Let’s talk about the different types of camera out there. There’s an almost infinite variety of cameras you can buy, so for obvious reasons, in this beginners guide, I’ve kept things fairly simple and stuck to the most common types. Starting with smartphones and compacts.
I’ve owned dozens of cameras in the 20+ years I’ve been a photographer, and they all have their uses. Nowadays, and for at least the next few years, the DSLR is still the most versatile tool for the job, and it’s what I use for my daily job. Along with a mirrorless, it’s also the most ideal camera if you’re taking this course, with a decent compact that will let you shoot in manual mode a close second. Smartphones, whilst great, offer almost no manual control, so lots of what we’ll be covering won’t be relevant.
Don’t be drawn in by the biggest, most expensive, shiniest camera you can. True, you’ll get more features with a high-end DSLR (and pay a lot more money) but the best camera is the one you’ve got with you. Something big, heavy, and bulky, which also requires you to carry lots of spares and accessories, WILL get left at home or in the car a lot of the time!
How Smartphones work.
It’s highly likely that you’ve already got a decent camera, and it’s somewhere inside your phone. Camera phones work by having a (usually) fixed lens on the back of the phone, which projects the image onto a very small digital sensor inside the phone. You view the image on the phone screen, and either take the picture by touching the screen or using a function button on the side. The image is then saved to either the phone’s internal memory, or a memory card. There is often a second lens on the front of the camera that allows you to take selfies (great!) but it’s usually a much lower resolution, so we’ll ignore the fact it’s there for now. Everyone’s pretty familiar with these nowadays, but it’s worth describing how they function so we can compare their functionality to others.
On the plus side, smartphones are:
Small, portable, and as such, you usually have it on you.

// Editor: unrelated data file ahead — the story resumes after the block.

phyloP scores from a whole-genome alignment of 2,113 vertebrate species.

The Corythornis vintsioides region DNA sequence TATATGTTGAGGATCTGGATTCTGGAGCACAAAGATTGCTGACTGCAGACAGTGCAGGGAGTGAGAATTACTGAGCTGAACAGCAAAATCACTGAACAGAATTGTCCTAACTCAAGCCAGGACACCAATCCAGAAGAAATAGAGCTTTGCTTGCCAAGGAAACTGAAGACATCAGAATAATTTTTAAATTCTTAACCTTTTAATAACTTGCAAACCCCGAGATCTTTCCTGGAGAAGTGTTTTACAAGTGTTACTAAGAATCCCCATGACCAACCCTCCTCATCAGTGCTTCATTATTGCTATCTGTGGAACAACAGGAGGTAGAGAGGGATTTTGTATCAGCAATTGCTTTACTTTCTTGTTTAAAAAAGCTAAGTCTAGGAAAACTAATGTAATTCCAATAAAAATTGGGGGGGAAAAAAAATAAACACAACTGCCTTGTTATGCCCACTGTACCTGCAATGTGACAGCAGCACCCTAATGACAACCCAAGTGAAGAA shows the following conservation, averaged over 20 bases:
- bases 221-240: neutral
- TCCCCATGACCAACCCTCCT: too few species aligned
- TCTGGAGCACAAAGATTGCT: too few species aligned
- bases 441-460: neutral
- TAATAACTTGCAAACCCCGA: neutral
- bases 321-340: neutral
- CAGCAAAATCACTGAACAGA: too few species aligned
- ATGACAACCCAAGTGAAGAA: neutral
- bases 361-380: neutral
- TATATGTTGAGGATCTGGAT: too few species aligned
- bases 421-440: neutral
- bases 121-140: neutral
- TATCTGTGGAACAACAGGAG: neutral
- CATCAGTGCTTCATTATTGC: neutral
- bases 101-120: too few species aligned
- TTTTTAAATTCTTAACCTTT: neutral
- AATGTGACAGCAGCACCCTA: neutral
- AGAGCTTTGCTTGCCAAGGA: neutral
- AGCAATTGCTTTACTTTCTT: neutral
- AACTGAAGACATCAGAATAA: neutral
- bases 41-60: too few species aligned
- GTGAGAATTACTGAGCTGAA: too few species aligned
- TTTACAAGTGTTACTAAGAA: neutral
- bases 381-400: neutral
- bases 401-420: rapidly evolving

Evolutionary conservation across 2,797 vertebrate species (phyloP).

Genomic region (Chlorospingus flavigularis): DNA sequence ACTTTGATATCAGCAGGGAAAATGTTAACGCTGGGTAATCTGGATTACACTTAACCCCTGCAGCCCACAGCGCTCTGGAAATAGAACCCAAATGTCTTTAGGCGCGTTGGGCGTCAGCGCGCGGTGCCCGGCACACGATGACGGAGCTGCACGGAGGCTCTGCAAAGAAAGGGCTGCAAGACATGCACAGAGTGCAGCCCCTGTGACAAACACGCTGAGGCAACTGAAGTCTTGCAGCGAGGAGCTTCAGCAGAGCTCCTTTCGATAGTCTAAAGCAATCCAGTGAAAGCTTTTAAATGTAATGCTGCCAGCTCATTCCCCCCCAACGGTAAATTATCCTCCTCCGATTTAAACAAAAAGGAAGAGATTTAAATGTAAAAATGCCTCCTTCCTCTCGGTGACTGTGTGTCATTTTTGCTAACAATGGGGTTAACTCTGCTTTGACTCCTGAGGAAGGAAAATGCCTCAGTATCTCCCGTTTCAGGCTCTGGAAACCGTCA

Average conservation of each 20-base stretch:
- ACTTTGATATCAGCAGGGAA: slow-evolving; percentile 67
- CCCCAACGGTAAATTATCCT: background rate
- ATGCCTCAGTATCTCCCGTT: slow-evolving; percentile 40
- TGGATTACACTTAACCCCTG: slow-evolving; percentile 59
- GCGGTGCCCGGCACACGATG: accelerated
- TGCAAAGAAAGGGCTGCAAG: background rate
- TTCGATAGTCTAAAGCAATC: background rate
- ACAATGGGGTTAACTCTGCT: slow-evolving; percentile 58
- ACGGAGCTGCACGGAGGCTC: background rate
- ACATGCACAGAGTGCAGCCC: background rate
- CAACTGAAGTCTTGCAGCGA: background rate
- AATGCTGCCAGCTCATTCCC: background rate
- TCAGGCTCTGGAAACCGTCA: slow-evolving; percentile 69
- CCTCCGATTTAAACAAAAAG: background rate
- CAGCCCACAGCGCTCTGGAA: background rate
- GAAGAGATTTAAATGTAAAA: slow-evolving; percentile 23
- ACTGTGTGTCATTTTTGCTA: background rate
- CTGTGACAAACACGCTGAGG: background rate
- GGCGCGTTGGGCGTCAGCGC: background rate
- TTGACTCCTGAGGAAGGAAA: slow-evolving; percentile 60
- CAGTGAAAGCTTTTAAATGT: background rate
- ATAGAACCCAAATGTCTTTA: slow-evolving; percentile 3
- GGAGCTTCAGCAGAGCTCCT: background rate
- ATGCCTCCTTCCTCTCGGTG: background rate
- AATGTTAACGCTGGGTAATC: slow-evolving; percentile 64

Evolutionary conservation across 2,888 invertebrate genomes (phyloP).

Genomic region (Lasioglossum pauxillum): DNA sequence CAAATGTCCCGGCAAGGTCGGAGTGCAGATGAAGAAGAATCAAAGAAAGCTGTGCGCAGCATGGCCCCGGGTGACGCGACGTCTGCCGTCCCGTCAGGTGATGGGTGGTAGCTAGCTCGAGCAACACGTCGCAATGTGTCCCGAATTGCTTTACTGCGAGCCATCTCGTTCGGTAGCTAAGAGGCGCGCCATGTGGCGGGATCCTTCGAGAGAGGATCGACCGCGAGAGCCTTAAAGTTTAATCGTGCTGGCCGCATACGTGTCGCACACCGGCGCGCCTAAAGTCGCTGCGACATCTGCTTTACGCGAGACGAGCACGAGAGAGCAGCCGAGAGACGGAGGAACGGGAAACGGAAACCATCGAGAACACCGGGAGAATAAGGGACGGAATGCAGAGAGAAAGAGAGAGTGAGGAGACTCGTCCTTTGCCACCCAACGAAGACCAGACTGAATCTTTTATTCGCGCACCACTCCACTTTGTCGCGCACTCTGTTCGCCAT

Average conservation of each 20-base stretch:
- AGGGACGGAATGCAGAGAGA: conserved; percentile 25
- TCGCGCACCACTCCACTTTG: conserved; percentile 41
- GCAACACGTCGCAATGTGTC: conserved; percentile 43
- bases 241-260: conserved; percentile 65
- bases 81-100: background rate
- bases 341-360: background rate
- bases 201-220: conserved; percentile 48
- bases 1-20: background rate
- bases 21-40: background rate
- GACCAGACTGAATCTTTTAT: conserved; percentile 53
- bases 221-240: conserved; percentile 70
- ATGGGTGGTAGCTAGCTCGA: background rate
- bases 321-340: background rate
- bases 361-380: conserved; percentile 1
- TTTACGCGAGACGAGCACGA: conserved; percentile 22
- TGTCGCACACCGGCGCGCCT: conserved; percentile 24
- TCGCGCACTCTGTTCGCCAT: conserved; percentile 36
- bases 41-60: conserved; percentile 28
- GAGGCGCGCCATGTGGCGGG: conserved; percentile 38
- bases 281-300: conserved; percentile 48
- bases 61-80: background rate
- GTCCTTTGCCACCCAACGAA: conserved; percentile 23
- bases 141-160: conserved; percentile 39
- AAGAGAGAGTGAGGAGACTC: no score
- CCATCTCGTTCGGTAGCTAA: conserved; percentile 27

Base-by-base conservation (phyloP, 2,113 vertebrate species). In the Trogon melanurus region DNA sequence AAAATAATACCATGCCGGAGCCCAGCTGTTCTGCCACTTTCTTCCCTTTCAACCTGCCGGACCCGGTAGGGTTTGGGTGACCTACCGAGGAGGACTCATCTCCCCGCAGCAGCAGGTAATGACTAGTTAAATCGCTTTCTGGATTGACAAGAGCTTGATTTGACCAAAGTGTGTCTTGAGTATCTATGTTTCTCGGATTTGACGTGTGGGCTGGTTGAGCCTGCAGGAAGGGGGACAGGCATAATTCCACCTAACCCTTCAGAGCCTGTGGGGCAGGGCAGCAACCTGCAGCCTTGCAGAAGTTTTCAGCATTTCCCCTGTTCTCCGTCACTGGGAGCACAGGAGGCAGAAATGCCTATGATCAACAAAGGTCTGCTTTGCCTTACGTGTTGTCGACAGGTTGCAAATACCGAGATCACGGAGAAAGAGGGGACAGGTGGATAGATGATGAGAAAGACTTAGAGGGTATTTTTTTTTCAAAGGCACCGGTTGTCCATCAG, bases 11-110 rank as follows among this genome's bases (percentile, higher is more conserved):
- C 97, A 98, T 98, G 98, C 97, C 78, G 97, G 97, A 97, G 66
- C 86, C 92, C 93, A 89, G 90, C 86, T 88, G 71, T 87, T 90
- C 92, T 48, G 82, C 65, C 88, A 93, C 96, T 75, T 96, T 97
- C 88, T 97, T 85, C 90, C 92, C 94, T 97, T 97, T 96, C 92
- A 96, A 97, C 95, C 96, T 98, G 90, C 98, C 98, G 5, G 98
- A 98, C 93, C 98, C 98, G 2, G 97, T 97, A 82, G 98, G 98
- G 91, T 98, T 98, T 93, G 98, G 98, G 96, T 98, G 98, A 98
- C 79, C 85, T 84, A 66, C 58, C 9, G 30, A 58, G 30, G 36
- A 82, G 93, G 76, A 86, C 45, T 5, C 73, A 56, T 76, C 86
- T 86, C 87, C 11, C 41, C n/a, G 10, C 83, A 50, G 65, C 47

They’re very quick to share photos, whereas many other types of cameras have to go through a couple of steps before images can be shared.
Their increasingly high resolution means that when shot in bright daylight they can produce high quality images
In a strange way, they’re often very affordable, since for many of us it’s technically free as they come as part of a phone contract!
On the downside:
They have tiny image sensors (more detail on this in the next post) means that without apps almost everything is in focus, and that low-light performance is generally awful.
They usually have a fixed lens – the only “zoom” is cropping in to image, therefore chewing up resolution.
They can be tricky to integrate with a “system” – yes, you can get tripods etc, but adding things like a flash, longer lenses and so on isn’t easy.
They’re usually very slow to react – there’s a massive shutter lag, not ideal for action photography
Above all, you have no real control over images – you can make them darker/lighter, and do basic image editing in apps, but nothing compared to being able to shoot in manual mode.
Compact or “Point and Shoot” Cameras
How Compacts work:
Compact cameras cover such a broad range that I can’t go into specifics with too much confidence. There are a few similarities though. They often have a built in lens, which is generally a zoom, but sometimes a fixed focal length. Some modern high-end ones have interchangeable lenses too. They’re sometimes known as “point and shoot” cameras, due to their simplicity and convenience.
The lens projects onto a sensor within the camera and that data is then projected onto a screen at the back, or to some sort of electronic viewfinder. Usually you take pictures by pressing a shutter, but increasing numbers of cameras offer some sort of touch screen functionality on the back. The image is then recorded to a memory card
Compact Camera Pros and Cons
Sit between cameraphone and SLR – they’re becoming rarer, as cameraphones have pretty much taken over the cheaper end of the market.
Smaller and more portable than DSLR/Mirrorless, whilst some still offer things like manual control and some “system” expandability. They can often fit in the pocket – something you won’t be able to manage with a DSLR.
Many are affordable, though others are now as expensive as DSLR’s or more so.
Some offer a great range of control (different file formats, exposure modes etc) – though not all do.
Sensor still small, so more depth of field. Likewise, not great low light performance.
“System” expandability usually limited – may be stuck with the lens it came with, built in flash etc.
Shutter response time better than cameraphone, but still lags behind DSLR/Mirrorless, therefore not ideal for action or high speed photography.
Next week I’ll be looking at the pros and cons of the more serious, bigger cameras – DSLRs and Mirrorless.